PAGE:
Friday, November 30, 2012

Of hyperbole and credulous journalism

According to an uncritical report in the Irish Times today a court case will have "significant ramifications for Irish society". SiliconRepublic agrees that the case is "significant" and will "send shivers down the spine" of internet users. So what was this latter day Donoghue v. Stevenson of such great importance?

It turns out that it was a run of the mill application to the High Court to identify internet users. These are reasonably common in the Irish courts. The first came in 2005 when the music industry sought to identify filesharers. Since then there have been multiple such applications including several other filesharing cases, a very high profile action by the Red Cross against a whistleblower and one by Ryanair against pilots. This year alone applications were brought to identify internet users by a student wrongly accused of dodging a taxi fare and by solicitor Damien Tansey against the operators of the Rate Your Solicitor website.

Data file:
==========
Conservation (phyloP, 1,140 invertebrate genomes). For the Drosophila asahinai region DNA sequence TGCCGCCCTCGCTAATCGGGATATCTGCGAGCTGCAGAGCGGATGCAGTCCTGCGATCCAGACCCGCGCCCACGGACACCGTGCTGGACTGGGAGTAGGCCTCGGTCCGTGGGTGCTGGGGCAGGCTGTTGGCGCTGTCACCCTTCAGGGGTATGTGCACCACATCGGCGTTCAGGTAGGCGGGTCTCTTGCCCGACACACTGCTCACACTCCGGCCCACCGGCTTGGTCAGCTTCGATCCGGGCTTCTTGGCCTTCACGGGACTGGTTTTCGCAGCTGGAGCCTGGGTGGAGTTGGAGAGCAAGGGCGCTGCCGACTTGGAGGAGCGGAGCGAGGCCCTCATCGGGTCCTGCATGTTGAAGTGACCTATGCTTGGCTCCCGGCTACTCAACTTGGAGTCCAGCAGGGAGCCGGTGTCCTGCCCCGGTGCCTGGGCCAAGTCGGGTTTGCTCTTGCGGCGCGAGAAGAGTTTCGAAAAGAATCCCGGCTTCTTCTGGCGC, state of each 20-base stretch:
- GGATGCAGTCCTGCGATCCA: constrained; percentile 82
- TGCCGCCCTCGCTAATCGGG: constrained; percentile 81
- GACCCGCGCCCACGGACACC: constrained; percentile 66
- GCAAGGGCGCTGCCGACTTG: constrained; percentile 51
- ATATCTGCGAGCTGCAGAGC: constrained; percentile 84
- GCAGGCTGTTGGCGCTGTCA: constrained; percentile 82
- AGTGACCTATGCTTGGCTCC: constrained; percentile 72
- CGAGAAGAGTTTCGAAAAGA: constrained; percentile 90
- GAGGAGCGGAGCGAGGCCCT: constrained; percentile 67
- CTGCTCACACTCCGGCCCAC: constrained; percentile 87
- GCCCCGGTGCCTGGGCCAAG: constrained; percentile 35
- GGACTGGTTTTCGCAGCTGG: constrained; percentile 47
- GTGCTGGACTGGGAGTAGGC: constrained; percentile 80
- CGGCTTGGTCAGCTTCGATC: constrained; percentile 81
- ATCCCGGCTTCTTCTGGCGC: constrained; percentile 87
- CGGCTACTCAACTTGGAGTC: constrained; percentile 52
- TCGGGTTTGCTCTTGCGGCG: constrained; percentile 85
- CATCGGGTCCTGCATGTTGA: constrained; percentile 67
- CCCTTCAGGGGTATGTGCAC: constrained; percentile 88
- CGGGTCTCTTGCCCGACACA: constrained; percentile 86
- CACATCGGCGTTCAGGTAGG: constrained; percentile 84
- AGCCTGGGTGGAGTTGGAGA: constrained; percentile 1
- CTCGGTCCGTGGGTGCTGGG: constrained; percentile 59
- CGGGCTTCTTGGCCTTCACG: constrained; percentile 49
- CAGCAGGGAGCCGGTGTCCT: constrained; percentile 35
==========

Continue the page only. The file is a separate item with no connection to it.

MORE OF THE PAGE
This is far from being a full list - these are just the most high profile examples - and this is certainly not any sort of new area of law.

So why the hyperbole in the current stories? Both pieces quote the solicitor responsible for the action, and it's entirely understandable that he might seek to talk up the significance of the case. But journalists should know better than to accept self-serving claims at face value.

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